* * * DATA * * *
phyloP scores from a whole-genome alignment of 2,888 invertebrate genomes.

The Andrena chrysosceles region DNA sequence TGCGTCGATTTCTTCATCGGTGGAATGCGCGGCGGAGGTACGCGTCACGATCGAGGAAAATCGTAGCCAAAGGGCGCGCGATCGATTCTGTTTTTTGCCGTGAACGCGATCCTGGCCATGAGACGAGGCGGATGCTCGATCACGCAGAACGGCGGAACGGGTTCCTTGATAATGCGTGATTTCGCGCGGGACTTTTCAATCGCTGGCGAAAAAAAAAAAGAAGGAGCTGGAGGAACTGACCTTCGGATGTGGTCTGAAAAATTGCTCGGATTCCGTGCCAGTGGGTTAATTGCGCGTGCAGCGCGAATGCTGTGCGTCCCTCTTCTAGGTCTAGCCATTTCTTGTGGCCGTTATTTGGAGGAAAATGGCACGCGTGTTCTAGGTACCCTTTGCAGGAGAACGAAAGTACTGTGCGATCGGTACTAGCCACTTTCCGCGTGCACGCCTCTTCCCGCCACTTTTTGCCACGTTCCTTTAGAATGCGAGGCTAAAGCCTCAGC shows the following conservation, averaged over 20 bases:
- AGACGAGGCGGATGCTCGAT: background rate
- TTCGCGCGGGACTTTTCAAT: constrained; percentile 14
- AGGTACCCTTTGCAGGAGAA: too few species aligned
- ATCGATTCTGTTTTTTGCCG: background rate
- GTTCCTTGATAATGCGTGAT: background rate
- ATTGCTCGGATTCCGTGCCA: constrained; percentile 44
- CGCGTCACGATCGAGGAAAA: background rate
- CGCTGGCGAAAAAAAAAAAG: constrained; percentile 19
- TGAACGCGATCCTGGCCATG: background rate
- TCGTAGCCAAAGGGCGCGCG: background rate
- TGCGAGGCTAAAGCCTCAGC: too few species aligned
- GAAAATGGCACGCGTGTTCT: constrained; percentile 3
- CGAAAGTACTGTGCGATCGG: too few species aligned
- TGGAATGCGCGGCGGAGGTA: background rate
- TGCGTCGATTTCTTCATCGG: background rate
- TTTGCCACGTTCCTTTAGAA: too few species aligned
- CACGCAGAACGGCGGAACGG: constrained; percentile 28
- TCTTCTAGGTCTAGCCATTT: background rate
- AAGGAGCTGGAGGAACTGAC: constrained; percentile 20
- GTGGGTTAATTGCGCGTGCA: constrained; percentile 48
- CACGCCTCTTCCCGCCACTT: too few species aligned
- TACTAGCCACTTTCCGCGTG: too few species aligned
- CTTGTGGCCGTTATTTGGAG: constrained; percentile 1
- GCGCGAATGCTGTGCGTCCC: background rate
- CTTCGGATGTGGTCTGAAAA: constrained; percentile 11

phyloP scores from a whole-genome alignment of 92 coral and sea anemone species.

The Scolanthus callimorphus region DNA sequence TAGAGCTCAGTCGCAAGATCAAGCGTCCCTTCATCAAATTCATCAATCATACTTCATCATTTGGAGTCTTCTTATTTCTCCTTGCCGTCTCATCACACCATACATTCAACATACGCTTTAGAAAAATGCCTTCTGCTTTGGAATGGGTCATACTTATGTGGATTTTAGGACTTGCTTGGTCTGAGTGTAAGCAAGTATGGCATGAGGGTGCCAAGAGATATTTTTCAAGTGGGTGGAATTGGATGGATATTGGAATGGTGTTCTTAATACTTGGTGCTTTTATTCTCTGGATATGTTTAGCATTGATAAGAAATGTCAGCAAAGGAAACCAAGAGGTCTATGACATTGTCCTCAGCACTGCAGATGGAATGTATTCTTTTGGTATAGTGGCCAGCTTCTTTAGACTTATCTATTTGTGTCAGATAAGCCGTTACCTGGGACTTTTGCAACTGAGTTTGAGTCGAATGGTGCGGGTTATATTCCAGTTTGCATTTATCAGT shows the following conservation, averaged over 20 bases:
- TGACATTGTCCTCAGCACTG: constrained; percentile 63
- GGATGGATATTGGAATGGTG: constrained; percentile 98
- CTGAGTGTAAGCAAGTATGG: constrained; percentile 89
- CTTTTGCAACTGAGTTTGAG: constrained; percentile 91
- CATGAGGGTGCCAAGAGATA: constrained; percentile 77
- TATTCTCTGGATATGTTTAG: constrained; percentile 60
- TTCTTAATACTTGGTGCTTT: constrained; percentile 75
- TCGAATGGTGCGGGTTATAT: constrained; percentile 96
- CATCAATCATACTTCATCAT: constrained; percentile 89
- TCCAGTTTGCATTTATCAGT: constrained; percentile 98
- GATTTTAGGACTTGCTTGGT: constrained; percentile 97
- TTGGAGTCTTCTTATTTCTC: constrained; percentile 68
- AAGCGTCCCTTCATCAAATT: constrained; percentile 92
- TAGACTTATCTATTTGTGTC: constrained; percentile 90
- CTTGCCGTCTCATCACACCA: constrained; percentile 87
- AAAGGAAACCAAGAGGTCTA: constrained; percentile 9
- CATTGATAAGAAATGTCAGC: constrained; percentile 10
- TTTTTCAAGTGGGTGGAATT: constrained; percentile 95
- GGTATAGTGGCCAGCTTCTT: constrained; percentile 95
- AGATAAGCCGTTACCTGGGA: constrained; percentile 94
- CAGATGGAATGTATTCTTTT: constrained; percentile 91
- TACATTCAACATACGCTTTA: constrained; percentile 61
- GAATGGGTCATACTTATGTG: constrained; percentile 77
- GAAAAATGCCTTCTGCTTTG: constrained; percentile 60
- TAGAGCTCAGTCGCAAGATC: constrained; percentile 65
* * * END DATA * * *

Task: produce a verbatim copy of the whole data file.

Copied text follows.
phyloP scores from a whole-genome alignment of 2,888 invertebrate genomes.

The Andrena chrysosceles region DNA sequence TGCGTCGATTTCTTCATCGGTGGAATGCGCGGCGGAGGTACGCGTCACGATCGAGGAAAATCGTAGCCAAAGGGCGCGCGATCGATTCTGTTTTTTGCCGTGAACGCGATCCTGGCCATGAGACGAGGCGGATGCTCGATCACGCAGAACGGCGGAACGGGTTCCTTGATAATGCGTGATTTCGCGCGGGACTTTTCAATCGCTGGCGAAAAAAAAAAAGAAGGAGCTGGAGGAACTGACCTTCGGATGTGGTCTGAAAAATTGCTCGGATTCCGTGCCAGTGGGTTAATTGCGCGTGCAGCGCGAATGCTGTGCGTCCCTCTTCTAGGTCTAGCCATTTCTTGTGGCCGTTATTTGGAGGAAAATGGCACGCGTGTTCTAGGTACCCTTTGCAGGAGAACGAAAGTACTGTGCGATCGGTACTAGCCACTTTCCGCGTGCACGCCTCTTCCCGCCACTTTTTGCCACGTTCCTTTAGAATGCGAGGCTAAAGCCTCAGC shows the following conservation, averaged over 20 bases:
- AGACGAGGCGGATGCTCGAT: background rate
- TTCGCGCGGGACTTTTCAAT: constrained; percentile 14
- AGGTACCCTTTGCAGGAGAA: too few species aligned
- ATCGATTCTGTTTTTTGCCG: background rate
- GTTCCTTGATAATGCGTGAT: background rate
- ATTGCTCGGATTCCGTGCCA: constrained; percentile 44
- CGCGTCACGATCGAGGAAAA: background rate
- CGCTGGCGAAAAAAAAAAAG: constrained; percentile 19
- TGAACGCGATCCTGGCCATG: background rate
- TCGTAGCCAAAGGGCGCGCG: background rate
- TGCGAGGCTAAAGCCTCAGC: too few species aligned
- GAAAATGGCACGCGTGTTCT: constrained; percentile 3
- CGAAAGTACTGTGCGATCGG: too few species aligned
- TGGAATGCGCGGCGGAGGTA: background rate
- TGCGTCGATTTCTTCATCGG: background rate
- TTTGCCACGTTCCTTTAGAA: too few species aligned
- CACGCAGAACGGCGGAACGG: constrained; percentile 28
- TCTTCTAGGTCTAGCCATTT: background rate
- AAGGAGCTGGAGGAACTGAC: constrained; percentile 20
- GTGGGTTAATTGCGCGTGCA: constrained; percentile 48
- CACGCCTCTTCCCGCCACTT: too few species aligned
- TACTAGCCACTTTCCGCGTG: too few species aligned
- CTTGTGGCCGTTATTTGGAG: constrained; percentile 1
- GCGCGAATGCTGTGCGTCCC: background rate
- CTTCGGATGTGGTCTGAAAA: constrained; percentile 11

phyloP scores from a whole-genome alignment of 92 coral and sea anemone species.

The Scolanthus callimorphus region DNA sequence TAGAGCTCAGTCGCAAGATCAAGCGTCCCTTCATCAAATTCATCAATCATACTTCATCATTTGGAGTCTTCTTATTTCTCCTTGCCGTCTCATCACACCATACATTCAACATACGCTTTAGAAAAATGCCTTCTGCTTTGGAATGGGTCATACTTATGTGGATTTTAGGACTTGCTTGGTCTGAGTGTAAGCAAGTATGGCATGAGGGTGCCAAGAGATATTTTTCAAGTGGGTGGAATTGGATGGATATTGGAATGGTGTTCTTAATACTTGGTGCTTTTATTCTCTGGATATGTTTAGCATTGATAAGAAATGTCAGCAAAGGAAACCAAGAGGTCTATGACATTGTCCTCAGCACTGCAGATGGAATGTATTCTTTTGGTATAGTGGCCAGCTTCTTTAGACTTATCTATTTGTGTCAGATAAGCCGTTACCTGGGACTTTTGCAACTGAGTTTGAGTCGAATGGTGCGGGTTATATTCCAGTTTGCATTTATCAGT shows the following conservation, averaged over 20 bases:
- TGACATTGTCCTCAGCACTG: constrained; percentile 63
- GGATGGATATTGGAATGGTG: constrained; percentile 98
- CTGAGTGTAAGCAAGTATGG: constrained; percentile 89
- CTTTTGCAACTGAGTTTGAG: constrained; percentile 91
- CATGAGGGTGCCAAGAGATA: constrained; percentile 77
- TATTCTCTGGATATGTTTAG: constrained; percentile 60
- TTCTTAATACTTGGTGCTTT: constrained; percentile 75
- TCGAATGGTGCGGGTTATAT: constrained; percentile 96
- CATCAATCATACTTCATCAT: constrained; percentile 89
- TCCAGTTTGCATTTATCAGT: constrained; percentile 98
- GATTTTAGGACTTGCTTGGT: constrained; percentile 97
- TTGGAGTCTTCTTATTTCTC: constrained; percentile 68
- AAGCGTCCCTTCATCAAATT: constrained; percentile 92
- TAGACTTATCTATTTGTGTC: constrained; percentile 90
- CTTGCCGTCTCATCACACCA: constrained; percentile 87
- AAAGGAAACCAAGAGGTCTA: constrained; percentile 9
- CATTGATAAGAAATGTCAGC: constrained; percentile 10
- TTTTTCAAGTGGGTGGAATT: constrained; percentile 95
- GGTATAGTGGCCAGCTTCTT: constrained; percentile 95
- AGATAAGCCGTTACCTGGGA: constrained; percentile 94
- CAGATGGAATGTATTCTTTT: constrained; percentile 91
- TACATTCAACATACGCTTTA: constrained; percentile 61
- GAATGGGTCATACTTATGTG: constrained; percentile 77
- GAAAAATGCCTTCTGCTTTG: constrained; percentile 60
- TAGAGCTCAGTCGCAAGATC: constrained; percentile 65